A CHURCH has launched a bid to raise £250,00 to save one of Darlington’s most prominent buildings.

The United Reformed Church in Northgate has had to close because of safety concerns sparked by damage to its roof.

But the congregation is determined to save the landmark building, the spire of which can be seen from across the town.

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The full extent of the problem was discovered in a survey, carried out in February, and church leaders have been working since to try and come up with a solution.

Andrew Randle, chairman of the church managers, said: “At the beginning of the year it seemed like there were more and more problems appearing but as we’ve gone through the year we’ve managed to get links and plan for the future and we’re really optimistic that we’re going to get it done. I’m determined to get it done.”

The church, which has almost 100 members, closed for lockdown last year and a decision was made not to reopen it due to health and safety concerns. Leaking lead gullies have resulted in damage to beams in the roof, which is expected to cost in the region of £160,000.

The church is hoping to carry out further work to replace the slates on the roof, weather-proof it to prevent future damage and to put in insulation, which would take the total cost to about £250,000.

The church launched an online fundraiser this week and raised more than £1,000 in its first 24 hours.

Leaders are also hoping the church Synod will help with some funding, and it is planning to submit a bid to the Heritage Lottery Fund.

And it has been working with other community groups to spread the message about the campaign and to help make sure the building is used by the community in the future.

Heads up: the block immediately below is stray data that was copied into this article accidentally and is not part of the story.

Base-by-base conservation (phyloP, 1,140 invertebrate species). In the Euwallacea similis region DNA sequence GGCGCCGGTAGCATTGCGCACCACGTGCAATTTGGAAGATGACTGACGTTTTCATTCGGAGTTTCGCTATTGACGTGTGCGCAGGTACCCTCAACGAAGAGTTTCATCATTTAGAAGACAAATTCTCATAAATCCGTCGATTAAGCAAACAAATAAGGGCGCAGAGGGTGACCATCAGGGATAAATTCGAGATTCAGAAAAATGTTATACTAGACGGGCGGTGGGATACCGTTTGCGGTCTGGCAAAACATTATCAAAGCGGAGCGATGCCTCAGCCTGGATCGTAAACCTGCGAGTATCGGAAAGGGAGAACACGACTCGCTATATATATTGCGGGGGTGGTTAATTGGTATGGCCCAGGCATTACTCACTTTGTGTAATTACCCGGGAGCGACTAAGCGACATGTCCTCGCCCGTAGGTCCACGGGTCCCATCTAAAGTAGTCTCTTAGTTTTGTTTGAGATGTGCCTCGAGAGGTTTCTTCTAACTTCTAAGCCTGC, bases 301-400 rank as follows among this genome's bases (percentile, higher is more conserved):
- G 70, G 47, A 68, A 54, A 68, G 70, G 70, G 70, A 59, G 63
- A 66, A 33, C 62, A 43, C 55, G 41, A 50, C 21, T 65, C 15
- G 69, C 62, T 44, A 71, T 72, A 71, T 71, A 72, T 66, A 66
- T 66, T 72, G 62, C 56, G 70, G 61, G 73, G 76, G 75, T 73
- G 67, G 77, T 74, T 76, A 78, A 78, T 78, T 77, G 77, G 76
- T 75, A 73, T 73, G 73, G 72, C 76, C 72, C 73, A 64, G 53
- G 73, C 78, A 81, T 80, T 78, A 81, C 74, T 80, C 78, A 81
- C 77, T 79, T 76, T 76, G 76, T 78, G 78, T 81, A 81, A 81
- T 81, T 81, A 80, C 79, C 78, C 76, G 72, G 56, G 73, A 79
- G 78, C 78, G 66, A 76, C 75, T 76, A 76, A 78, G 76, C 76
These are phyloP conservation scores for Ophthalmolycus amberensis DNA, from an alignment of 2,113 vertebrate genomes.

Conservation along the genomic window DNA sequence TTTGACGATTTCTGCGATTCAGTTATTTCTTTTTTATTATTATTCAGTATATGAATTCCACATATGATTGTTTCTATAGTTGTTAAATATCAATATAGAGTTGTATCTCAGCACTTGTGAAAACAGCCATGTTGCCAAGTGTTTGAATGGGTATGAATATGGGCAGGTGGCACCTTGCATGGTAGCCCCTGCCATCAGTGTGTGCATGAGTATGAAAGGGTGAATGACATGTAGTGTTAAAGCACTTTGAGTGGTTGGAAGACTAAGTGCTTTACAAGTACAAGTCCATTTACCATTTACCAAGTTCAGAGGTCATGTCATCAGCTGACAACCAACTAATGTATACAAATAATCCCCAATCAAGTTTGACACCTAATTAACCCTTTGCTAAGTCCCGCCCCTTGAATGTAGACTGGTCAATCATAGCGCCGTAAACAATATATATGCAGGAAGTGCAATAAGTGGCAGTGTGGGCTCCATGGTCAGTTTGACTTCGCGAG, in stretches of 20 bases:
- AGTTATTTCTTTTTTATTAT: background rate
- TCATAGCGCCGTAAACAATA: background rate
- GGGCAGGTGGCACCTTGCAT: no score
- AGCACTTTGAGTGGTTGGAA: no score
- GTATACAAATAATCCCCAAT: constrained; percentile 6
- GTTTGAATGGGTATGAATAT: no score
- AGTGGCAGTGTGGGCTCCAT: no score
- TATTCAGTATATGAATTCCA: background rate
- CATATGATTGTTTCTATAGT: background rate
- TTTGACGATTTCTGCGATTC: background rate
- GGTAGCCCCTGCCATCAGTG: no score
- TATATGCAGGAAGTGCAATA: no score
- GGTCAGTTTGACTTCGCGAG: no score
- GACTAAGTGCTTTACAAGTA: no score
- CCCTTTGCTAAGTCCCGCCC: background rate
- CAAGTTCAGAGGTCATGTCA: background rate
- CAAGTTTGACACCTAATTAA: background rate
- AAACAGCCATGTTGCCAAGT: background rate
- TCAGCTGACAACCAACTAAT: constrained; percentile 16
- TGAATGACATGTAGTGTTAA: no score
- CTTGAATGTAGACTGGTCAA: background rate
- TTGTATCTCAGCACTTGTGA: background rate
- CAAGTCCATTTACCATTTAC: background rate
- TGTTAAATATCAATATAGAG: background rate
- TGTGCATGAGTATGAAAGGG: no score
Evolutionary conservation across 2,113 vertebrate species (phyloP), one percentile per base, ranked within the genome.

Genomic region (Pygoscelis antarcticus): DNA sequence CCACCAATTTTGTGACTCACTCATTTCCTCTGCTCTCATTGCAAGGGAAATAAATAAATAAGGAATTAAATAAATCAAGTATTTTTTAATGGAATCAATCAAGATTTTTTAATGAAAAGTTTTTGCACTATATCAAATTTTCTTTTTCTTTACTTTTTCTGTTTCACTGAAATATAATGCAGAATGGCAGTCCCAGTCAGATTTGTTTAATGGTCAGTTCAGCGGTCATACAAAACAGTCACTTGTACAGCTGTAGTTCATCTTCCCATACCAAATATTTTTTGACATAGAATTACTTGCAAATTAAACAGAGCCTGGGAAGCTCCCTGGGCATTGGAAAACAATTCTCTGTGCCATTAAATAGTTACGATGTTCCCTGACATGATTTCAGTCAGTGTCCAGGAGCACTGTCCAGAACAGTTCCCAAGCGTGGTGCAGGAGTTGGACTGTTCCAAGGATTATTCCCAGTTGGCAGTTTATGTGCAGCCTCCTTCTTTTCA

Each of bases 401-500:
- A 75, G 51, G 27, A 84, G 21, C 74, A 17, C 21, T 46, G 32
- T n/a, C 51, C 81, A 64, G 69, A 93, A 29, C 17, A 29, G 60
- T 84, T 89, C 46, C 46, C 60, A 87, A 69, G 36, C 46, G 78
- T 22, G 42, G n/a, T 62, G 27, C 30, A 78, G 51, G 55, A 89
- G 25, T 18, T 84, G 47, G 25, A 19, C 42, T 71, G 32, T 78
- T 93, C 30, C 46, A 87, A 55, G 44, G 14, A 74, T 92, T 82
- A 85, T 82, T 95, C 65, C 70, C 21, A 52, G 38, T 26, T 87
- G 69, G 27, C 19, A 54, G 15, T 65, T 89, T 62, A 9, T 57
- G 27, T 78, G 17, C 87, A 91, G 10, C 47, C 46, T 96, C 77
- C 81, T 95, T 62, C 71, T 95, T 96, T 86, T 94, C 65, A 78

Mr Randle said: “We see ourselves as part of the push to promote Darlington. We have contacts with lots of local groups and we have come across several who want a reasonable size property for their activities and that’s something we can provide. We see the future as quite rosy providing we can get the building fixed.”

Mr Randle said he hoped public outcry following the demolition of the former Darlington Congregational Bicentenary Memorial Church in Union Street, which was knocked down last year, would encourage people to get behind the campaign to save the Northgate church.

“There was an outcry on social media that it was an iconic building,” he said. “Northgate is in a better position because it’s more visible and you can see it from a few places across the town. When you see pictures of Darlington from the 1920s and 30s our church is there. We don’t want to lose it. It would be nice to think that the people of Darlington will help to save this iconic building.”

To suport, visit www.justgiving.com/campaign/savenorthgatechurch or www.nurc.info

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